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Do Tablets and Smart Wireless Devices Mean the End of HDD?


It's always good to check back in on long-standing tug-of-wars, after all, someone might have fallen in the interim.  What of the data storage topic lately, you might be wondering, as we have here at MarketWatch. Why ask this now?  Quite simply because with all the various PC versus tablet and smart wireless devices (SWD) betting going on, the HDDs and SSDs, respectively, are obvious sentries who are caught in the design center of this bigger battle.

It's obvious that tablets and SWDs are not only here to stay, but the way that we now access data and expect our interfaces to operate and be customizable is not going to revert to an out-of-the-box, one-size-fits-all package anymore.  So, as go SWDs in penetration rates, there go SSDs because NAND flash is part and parcel of how and why these devices are just so responsive and allow us the anywhere anytime connectivity to our multimedia data.  With the slowdown in PC purchases in the CE market, it's not that HDDs, along with PCs are hearing an immediate death knell, (although some commentaries would have you believe so), but rather that the scales are simply tipping.

Perseverance of HDDs is guaranteed for quite some time.  Why so confident a forecast?  Simple: enterprise data storage.  Even as many SSD and HDD OEMs hare releasing new lines of both systems (cf. this comparison of recent releases by Toshiba, Hitachi and Seagate from ComputerWorld).  Even with enterprise data storage trending toward tiered systems, further supporting SSD and NAND flash penetration.  In these new tiered (sometimes called 'unified') systems, the SSD is assigned a Tier 0 level and provides the interface for those accessing the database, enabling the users to take advantage of the quick access features afforded by the SSD tier.  The traditional HDD servers continue to hold their tiers, and will still be there in the server stacks.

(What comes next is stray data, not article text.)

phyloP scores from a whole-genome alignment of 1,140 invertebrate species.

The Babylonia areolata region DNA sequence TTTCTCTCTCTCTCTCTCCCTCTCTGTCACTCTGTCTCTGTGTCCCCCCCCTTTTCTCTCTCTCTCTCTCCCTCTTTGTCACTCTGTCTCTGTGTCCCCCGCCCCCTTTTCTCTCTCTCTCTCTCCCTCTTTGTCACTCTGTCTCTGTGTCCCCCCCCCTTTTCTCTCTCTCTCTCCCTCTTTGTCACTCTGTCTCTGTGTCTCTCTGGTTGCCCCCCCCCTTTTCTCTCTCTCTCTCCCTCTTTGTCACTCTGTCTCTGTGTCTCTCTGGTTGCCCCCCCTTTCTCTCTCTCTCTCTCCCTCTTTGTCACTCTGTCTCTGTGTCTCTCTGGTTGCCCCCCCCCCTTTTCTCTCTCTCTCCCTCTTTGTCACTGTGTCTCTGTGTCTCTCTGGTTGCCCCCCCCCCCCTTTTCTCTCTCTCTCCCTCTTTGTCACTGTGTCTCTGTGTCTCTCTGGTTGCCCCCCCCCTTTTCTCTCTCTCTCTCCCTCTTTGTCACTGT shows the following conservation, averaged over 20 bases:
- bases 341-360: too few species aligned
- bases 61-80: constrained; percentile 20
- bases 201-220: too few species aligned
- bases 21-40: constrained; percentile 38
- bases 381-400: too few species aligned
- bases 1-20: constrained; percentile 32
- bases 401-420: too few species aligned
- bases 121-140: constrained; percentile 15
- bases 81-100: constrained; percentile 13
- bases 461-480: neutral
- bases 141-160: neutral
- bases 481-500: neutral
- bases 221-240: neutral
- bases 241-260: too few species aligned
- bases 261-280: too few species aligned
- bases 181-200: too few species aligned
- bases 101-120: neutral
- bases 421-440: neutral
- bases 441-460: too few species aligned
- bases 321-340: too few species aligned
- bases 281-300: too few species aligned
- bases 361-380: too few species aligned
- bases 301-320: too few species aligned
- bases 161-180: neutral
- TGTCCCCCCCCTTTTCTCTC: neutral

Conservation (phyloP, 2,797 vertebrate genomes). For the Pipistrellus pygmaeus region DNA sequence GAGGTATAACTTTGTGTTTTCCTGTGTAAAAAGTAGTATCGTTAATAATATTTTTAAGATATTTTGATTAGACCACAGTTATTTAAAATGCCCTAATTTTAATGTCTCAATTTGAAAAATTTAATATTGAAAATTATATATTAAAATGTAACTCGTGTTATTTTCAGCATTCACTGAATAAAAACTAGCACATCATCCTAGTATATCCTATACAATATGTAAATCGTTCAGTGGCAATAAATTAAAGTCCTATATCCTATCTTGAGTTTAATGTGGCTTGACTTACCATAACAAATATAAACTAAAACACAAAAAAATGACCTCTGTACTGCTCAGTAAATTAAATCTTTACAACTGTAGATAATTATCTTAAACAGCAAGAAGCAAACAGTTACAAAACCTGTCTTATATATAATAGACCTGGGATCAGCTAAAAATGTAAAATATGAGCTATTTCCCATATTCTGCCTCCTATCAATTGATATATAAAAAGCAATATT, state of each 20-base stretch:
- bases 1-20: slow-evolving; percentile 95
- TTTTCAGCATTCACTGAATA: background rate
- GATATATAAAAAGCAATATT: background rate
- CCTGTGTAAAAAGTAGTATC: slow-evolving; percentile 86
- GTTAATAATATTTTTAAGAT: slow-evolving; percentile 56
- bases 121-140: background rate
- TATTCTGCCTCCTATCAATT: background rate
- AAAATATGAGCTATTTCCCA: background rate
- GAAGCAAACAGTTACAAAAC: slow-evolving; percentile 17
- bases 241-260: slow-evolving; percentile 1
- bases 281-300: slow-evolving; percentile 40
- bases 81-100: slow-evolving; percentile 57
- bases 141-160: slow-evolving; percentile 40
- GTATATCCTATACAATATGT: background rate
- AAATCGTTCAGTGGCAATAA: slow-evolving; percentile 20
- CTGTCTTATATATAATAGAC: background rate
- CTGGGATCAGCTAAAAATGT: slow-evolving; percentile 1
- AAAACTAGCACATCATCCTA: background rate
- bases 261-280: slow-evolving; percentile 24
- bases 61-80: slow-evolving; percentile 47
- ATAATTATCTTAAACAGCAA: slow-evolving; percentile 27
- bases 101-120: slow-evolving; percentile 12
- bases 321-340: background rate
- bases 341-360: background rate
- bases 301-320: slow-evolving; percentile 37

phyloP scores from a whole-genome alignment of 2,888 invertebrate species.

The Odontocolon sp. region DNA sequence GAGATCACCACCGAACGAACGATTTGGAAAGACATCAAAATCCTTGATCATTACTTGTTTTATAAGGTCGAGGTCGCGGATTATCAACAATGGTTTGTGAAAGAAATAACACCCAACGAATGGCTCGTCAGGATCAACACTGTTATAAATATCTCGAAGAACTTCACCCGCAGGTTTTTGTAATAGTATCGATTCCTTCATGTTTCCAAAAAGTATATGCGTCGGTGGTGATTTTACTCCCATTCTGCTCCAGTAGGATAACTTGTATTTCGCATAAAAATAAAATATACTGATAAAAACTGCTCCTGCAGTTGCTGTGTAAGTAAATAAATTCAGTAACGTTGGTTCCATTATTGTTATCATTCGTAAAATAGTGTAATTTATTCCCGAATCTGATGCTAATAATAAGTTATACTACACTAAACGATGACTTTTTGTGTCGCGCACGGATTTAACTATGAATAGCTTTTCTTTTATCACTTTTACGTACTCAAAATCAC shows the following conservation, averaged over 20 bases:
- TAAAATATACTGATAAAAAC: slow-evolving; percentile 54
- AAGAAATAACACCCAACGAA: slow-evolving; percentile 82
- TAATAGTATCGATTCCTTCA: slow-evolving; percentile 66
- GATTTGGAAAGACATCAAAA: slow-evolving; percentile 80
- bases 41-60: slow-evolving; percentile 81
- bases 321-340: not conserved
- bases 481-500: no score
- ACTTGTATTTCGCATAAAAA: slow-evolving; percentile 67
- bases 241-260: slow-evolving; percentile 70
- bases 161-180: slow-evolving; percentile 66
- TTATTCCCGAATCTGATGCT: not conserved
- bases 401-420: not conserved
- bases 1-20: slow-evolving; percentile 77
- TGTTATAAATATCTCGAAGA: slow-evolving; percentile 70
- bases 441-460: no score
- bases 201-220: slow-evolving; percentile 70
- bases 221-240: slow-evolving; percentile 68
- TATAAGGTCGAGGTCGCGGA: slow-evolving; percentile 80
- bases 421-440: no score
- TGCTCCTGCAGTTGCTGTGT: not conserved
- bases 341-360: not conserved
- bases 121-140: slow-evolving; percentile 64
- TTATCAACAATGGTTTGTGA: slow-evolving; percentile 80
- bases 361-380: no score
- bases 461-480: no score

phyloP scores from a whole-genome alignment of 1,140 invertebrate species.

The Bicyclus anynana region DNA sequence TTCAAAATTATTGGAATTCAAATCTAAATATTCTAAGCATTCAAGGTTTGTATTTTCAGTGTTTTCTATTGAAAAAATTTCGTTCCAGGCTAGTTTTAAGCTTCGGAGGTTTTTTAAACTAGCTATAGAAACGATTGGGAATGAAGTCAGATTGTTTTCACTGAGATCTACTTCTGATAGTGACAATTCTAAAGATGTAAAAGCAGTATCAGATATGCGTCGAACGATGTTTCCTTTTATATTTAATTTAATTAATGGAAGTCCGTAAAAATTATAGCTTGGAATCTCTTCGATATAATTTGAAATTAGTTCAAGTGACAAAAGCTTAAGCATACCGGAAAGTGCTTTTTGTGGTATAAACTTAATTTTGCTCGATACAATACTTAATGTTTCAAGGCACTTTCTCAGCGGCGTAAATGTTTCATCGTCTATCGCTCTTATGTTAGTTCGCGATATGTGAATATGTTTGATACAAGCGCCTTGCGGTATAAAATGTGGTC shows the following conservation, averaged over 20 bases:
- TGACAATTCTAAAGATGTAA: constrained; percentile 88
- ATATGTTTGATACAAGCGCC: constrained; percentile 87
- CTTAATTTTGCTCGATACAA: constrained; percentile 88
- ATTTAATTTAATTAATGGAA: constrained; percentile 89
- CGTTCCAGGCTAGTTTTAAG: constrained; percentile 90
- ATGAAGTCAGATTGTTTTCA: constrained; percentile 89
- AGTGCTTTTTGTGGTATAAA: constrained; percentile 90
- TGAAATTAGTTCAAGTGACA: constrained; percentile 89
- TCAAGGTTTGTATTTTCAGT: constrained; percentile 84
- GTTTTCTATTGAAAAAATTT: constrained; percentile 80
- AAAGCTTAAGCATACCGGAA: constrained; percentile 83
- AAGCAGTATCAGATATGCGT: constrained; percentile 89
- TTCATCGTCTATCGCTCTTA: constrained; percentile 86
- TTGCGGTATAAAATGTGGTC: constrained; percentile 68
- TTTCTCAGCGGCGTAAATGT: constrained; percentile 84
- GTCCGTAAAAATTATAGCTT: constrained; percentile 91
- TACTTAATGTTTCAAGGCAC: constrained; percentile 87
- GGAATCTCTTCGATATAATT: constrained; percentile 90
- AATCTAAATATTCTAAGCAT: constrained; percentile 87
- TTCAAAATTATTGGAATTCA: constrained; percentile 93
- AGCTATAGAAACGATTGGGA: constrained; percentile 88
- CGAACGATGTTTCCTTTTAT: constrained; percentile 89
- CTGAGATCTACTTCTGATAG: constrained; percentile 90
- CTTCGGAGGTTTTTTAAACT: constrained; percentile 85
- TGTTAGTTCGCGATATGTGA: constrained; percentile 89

Why?  Data control, security and management.  Even if more data storage is (eventually) moved to the cloud, it will be a while until the conservatism of corporations loosens to completely let go of their most precious asset: data.

Meanwhile, the benefits of a tiered enterprise data system leveraging SSD and HDD systems are fantastic from power efficiency, reduced latency, improved capabilities for data access and manipulation, as well as cost balances.

Want to understand more about the implications of market shifts, component pricing and solution designs on the SSD-HDD debate?  Read the forthcoming MarketWatch Quarterly  article due out this week for subscribers on this topic, "The Spin on Data:  Is there new movement in the SSD-HDD tug-of-war?"  Subscription is free and you'll be a few weeks ahead of the general audience release.

Lisa Ann Cairns, Ph.D.
Written on Wednesday, 15 December 2010 12:53 by Lisa Ann Cairns, Ph.D.

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